From 7×7 magazine.
“Vogler easily reforms naive or even apathetic drinkers into believers by preaching his artisanal modus operandi; these converts include potential members of his staff and perhaps the people running the bars he’s helped design (the Slanted Door, Camino, Jardinière, Presidio Social Club, and Beretta, among others). But when they get their hands on this playbook for mindful bartending, lifelong disciples are made. “Thad is decisive and direct. He creates intrigue,” says his wife, Katherine Vogler, a nurse-practitioner. “He attracts very loyal friends and employees.” Arguably, this kind of magnetism comes in handy when leading a revolution.”
Thad Vogler’s 31 Rules of Bartending
1. Wash your hands frequently.
2. Don’t touch your face, hair, or anything else that will leave your hands dirty.
3. No fingers in glasses.
4. No hands over the tops of glasses—handle glasses by the stems.
5. Don’t tuck towels into your waist. Have a consistent place for towels.
6. Use a clean cocktail napkin under every drink, even if it’s water.
7. Use jiggers always.
8. Don’t ever pour on the back bar or into a glass in your hand.
9. Pour wine in front of, and in the direction of, the guest.
10. Taste all new bottles of wine that are being served by the glass.
11. When serving wine by the bottle, pour guests only half a glass.
12. Shake at right shoulder, with two hands, one drink at a time.
13. Don’t walk and shake.
14. All bottles on the bar top should have labels facing the guest.
15. No tags on bottles on the back bar.
16. No pour spouts on bottles on the back bar.
17. Place things gently on counters, on the bar top, and in the trash.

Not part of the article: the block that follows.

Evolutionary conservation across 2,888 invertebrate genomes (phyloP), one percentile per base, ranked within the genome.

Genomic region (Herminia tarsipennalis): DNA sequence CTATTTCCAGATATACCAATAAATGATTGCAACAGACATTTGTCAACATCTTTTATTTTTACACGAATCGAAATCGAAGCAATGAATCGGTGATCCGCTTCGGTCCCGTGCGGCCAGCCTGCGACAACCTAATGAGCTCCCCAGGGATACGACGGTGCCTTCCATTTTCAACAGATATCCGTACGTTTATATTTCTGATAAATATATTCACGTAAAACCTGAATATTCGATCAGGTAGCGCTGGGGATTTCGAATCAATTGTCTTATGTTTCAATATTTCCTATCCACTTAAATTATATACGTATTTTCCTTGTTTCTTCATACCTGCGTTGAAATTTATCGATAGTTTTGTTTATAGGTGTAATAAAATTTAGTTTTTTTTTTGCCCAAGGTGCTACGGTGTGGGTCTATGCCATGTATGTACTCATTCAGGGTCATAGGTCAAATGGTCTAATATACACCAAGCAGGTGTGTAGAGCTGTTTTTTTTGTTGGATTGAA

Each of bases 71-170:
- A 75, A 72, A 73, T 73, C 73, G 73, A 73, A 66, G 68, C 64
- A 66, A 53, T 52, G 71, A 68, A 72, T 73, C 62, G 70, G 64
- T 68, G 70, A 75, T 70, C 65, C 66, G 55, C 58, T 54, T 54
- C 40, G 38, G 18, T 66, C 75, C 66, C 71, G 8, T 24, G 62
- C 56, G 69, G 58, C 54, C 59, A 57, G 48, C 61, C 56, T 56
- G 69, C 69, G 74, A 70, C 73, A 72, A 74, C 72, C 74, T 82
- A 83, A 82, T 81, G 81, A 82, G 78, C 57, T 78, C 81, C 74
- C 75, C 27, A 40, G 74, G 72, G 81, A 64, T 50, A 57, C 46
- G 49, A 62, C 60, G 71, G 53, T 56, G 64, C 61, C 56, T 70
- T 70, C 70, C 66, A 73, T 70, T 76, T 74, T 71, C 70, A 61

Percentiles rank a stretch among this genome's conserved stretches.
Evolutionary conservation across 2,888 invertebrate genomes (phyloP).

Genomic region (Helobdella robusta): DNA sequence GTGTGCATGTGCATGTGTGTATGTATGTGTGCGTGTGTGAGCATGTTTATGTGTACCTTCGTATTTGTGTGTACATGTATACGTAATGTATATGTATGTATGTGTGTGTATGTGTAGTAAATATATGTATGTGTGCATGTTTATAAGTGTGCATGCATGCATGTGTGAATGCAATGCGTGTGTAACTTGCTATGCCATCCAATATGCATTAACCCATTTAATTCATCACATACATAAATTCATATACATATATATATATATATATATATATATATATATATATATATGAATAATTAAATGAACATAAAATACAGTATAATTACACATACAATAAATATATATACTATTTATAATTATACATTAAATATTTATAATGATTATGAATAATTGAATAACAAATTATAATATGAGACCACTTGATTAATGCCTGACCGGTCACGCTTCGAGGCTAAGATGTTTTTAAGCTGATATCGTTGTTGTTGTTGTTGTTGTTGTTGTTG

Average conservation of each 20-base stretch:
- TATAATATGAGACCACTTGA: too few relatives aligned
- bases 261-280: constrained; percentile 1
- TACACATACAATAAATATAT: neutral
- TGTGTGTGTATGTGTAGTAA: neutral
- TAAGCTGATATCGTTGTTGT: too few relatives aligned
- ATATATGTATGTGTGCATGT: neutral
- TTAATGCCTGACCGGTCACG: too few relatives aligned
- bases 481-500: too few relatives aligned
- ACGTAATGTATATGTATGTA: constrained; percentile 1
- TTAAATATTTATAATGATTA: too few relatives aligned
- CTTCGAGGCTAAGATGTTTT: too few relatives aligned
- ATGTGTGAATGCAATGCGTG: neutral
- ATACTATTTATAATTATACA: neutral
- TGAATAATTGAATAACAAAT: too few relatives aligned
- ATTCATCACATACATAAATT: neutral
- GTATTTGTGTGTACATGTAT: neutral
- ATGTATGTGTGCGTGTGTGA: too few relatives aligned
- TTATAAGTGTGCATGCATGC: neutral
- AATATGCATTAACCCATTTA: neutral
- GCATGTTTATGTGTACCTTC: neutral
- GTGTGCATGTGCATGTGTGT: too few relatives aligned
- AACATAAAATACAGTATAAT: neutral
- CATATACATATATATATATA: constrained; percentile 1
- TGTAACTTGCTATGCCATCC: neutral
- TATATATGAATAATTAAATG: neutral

18. Aim to make as little noise as possible when placing empty bottles in the recycling bins and when returning the bar bottles to the speed rails.
19. The back bar is the blood pressure of the bar: Is it packed and beautiful? Does everything have a place? Is there clutter? Is it being wiped down daily? Are bottles being cleaned?
20. Same goes for the condition of the bar top: It has to be immaculate at all times. It is the single most important gauge of the quality of service in a bar.
21. Interact with your guest with service, not with conversation. What are you doing for this person right now?
22. Every time you approach a guest, give service— clean, offer, remove, or pour water.
23. Repeat to guests what they are drinking when you place their drinks in front of them.
24. When speaking with a coworker, face the bar— don’t turn your back to the guests.
25. No profanity.
26. No sexually explicit conversation.
27. Don’t point. Gesture with an open hand, and only if you must.
28. We are friendly servants, not friends who serve.
29. Don’t say you’re sorry; say, “Thank you for waiting” or “Thank you for your patience.”
30. Treat guests and coworkers kindly. Remember to treat diners in the way you would want your mother or your friends treated.
31. The check is always the last thing to be cleared away.